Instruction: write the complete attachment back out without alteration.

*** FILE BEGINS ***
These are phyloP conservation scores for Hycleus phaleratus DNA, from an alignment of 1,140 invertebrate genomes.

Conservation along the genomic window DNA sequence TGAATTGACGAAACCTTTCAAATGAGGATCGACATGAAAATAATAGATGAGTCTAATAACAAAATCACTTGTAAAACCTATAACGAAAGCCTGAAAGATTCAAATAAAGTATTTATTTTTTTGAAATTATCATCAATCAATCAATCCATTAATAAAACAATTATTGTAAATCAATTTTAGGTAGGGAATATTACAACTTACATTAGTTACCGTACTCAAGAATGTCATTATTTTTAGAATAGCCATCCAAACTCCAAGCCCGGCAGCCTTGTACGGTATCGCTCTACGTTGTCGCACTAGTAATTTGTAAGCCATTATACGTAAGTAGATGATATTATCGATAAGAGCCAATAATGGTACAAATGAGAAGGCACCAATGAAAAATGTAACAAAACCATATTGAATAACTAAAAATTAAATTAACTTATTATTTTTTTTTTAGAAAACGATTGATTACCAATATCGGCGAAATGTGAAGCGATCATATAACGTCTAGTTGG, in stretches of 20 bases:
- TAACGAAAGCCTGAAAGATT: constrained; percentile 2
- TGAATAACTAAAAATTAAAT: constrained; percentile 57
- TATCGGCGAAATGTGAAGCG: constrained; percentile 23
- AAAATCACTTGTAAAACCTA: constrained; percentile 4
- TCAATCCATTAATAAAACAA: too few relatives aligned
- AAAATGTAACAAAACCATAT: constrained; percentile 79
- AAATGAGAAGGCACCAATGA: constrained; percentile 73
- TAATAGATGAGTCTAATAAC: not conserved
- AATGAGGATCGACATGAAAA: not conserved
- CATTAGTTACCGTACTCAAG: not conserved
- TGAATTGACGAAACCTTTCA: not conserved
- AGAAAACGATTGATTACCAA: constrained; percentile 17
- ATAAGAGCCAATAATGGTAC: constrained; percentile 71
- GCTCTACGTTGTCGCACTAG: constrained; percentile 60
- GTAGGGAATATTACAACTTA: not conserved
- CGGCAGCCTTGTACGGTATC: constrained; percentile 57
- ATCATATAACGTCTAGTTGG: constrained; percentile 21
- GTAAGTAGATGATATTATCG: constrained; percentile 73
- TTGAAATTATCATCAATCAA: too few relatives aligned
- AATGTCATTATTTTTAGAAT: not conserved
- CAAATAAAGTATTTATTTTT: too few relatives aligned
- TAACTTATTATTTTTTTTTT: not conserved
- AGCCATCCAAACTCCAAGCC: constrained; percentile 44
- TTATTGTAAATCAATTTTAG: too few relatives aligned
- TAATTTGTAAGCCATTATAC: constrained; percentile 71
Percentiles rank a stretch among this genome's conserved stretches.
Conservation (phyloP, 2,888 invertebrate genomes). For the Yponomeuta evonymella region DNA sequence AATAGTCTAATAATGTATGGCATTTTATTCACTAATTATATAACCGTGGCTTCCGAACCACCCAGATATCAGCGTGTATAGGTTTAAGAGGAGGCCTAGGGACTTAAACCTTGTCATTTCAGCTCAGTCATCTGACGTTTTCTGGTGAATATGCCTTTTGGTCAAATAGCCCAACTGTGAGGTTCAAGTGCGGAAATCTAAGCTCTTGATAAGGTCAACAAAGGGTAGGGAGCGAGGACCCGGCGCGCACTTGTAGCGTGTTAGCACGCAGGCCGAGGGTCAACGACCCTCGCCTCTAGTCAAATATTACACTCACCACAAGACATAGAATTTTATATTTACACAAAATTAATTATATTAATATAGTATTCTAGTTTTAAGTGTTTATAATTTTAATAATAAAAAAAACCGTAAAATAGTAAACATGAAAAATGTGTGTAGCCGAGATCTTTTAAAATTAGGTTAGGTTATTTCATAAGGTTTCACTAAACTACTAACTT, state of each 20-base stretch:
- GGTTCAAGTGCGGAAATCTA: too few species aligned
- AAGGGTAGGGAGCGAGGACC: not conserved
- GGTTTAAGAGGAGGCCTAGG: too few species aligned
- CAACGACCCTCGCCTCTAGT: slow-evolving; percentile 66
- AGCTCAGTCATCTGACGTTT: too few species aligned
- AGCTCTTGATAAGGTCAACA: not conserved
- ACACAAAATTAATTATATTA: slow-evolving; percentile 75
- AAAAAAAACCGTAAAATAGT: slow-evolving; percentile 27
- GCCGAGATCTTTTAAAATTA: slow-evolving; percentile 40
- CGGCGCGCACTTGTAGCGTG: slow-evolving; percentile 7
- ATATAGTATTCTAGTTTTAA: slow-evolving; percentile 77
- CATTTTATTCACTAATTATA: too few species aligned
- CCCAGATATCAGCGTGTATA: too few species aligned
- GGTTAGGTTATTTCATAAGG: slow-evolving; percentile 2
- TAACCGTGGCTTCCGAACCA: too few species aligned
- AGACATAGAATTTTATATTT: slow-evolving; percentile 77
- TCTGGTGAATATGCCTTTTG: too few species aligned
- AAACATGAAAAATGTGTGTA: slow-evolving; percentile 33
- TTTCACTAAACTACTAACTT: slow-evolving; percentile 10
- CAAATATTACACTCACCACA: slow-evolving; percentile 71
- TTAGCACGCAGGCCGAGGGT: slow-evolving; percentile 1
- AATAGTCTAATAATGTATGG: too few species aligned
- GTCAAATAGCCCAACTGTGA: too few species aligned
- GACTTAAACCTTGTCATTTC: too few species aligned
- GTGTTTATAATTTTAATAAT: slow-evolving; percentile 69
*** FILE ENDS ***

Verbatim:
These are phyloP conservation scores for Hycleus phaleratus DNA, from an alignment of 1,140 invertebrate genomes.

Conservation along the genomic window DNA sequence TGAATTGACGAAACCTTTCAAATGAGGATCGACATGAAAATAATAGATGAGTCTAATAACAAAATCACTTGTAAAACCTATAACGAAAGCCTGAAAGATTCAAATAAAGTATTTATTTTTTTGAAATTATCATCAATCAATCAATCCATTAATAAAACAATTATTGTAAATCAATTTTAGGTAGGGAATATTACAACTTACATTAGTTACCGTACTCAAGAATGTCATTATTTTTAGAATAGCCATCCAAACTCCAAGCCCGGCAGCCTTGTACGGTATCGCTCTACGTTGTCGCACTAGTAATTTGTAAGCCATTATACGTAAGTAGATGATATTATCGATAAGAGCCAATAATGGTACAAATGAGAAGGCACCAATGAAAAATGTAACAAAACCATATTGAATAACTAAAAATTAAATTAACTTATTATTTTTTTTTTAGAAAACGATTGATTACCAATATCGGCGAAATGTGAAGCGATCATATAACGTCTAGTTGG, in stretches of 20 bases:
- TAACGAAAGCCTGAAAGATT: constrained; percentile 2
- TGAATAACTAAAAATTAAAT: constrained; percentile 57
- TATCGGCGAAATGTGAAGCG: constrained; percentile 23
- AAAATCACTTGTAAAACCTA: constrained; percentile 4
- TCAATCCATTAATAAAACAA: too few relatives aligned
- AAAATGTAACAAAACCATAT: constrained; percentile 79
- AAATGAGAAGGCACCAATGA: constrained; percentile 73
- TAATAGATGAGTCTAATAAC: not conserved
- AATGAGGATCGACATGAAAA: not conserved
- CATTAGTTACCGTACTCAAG: not conserved
- TGAATTGACGAAACCTTTCA: not conserved
- AGAAAACGATTGATTACCAA: constrained; percentile 17
- ATAAGAGCCAATAATGGTAC: constrained; percentile 71
- GCTCTACGTTGTCGCACTAG: constrained; percentile 60
- GTAGGGAATATTACAACTTA: not conserved
- CGGCAGCCTTGTACGGTATC: constrained; percentile 57
- ATCATATAACGTCTAGTTGG: constrained; percentile 21
- GTAAGTAGATGATATTATCG: constrained; percentile 73
- TTGAAATTATCATCAATCAA: too few relatives aligned
- AATGTCATTATTTTTAGAAT: not conserved
- CAAATAAAGTATTTATTTTT: too few relatives aligned
- TAACTTATTATTTTTTTTTT: not conserved
- AGCCATCCAAACTCCAAGCC: constrained; percentile 44
- TTATTGTAAATCAATTTTAG: too few relatives aligned
- TAATTTGTAAGCCATTATAC: constrained; percentile 71
Percentiles rank a stretch among this genome's conserved stretches.
Conservation (phyloP, 2,888 invertebrate genomes). For the Yponomeuta evonymella region DNA sequence AATAGTCTAATAATGTATGGCATTTTATTCACTAATTATATAACCGTGGCTTCCGAACCACCCAGATATCAGCGTGTATAGGTTTAAGAGGAGGCCTAGGGACTTAAACCTTGTCATTTCAGCTCAGTCATCTGACGTTTTCTGGTGAATATGCCTTTTGGTCAAATAGCCCAACTGTGAGGTTCAAGTGCGGAAATCTAAGCTCTTGATAAGGTCAACAAAGGGTAGGGAGCGAGGACCCGGCGCGCACTTGTAGCGTGTTAGCACGCAGGCCGAGGGTCAACGACCCTCGCCTCTAGTCAAATATTACACTCACCACAAGACATAGAATTTTATATTTACACAAAATTAATTATATTAATATAGTATTCTAGTTTTAAGTGTTTATAATTTTAATAATAAAAAAAACCGTAAAATAGTAAACATGAAAAATGTGTGTAGCCGAGATCTTTTAAAATTAGGTTAGGTTATTTCATAAGGTTTCACTAAACTACTAACTT, state of each 20-base stretch:
- GGTTCAAGTGCGGAAATCTA: too few species aligned
- AAGGGTAGGGAGCGAGGACC: not conserved
- GGTTTAAGAGGAGGCCTAGG: too few species aligned
- CAACGACCCTCGCCTCTAGT: slow-evolving; percentile 66
- AGCTCAGTCATCTGACGTTT: too few species aligned
- AGCTCTTGATAAGGTCAACA: not conserved
- ACACAAAATTAATTATATTA: slow-evolving; percentile 75
- AAAAAAAACCGTAAAATAGT: slow-evolving; percentile 27
- GCCGAGATCTTTTAAAATTA: slow-evolving; percentile 40
- CGGCGCGCACTTGTAGCGTG: slow-evolving; percentile 7
- ATATAGTATTCTAGTTTTAA: slow-evolving; percentile 77
- CATTTTATTCACTAATTATA: too few species aligned
- CCCAGATATCAGCGTGTATA: too few species aligned
- GGTTAGGTTATTTCATAAGG: slow-evolving; percentile 2
- TAACCGTGGCTTCCGAACCA: too few species aligned
- AGACATAGAATTTTATATTT: slow-evolving; percentile 77
- TCTGGTGAATATGCCTTTTG: too few species aligned
- AAACATGAAAAATGTGTGTA: slow-evolving; percentile 33
- TTTCACTAAACTACTAACTT: slow-evolving; percentile 10
- CAAATATTACACTCACCACA: slow-evolving; percentile 71
- TTAGCACGCAGGCCGAGGGT: slow-evolving; percentile 1
- AATAGTCTAATAATGTATGG: too few species aligned
- GTCAAATAGCCCAACTGTGA: too few species aligned
- GACTTAAACCTTGTCATTTC: too few species aligned
- GTGTTTATAATTTTAATAAT: slow-evolving; percentile 69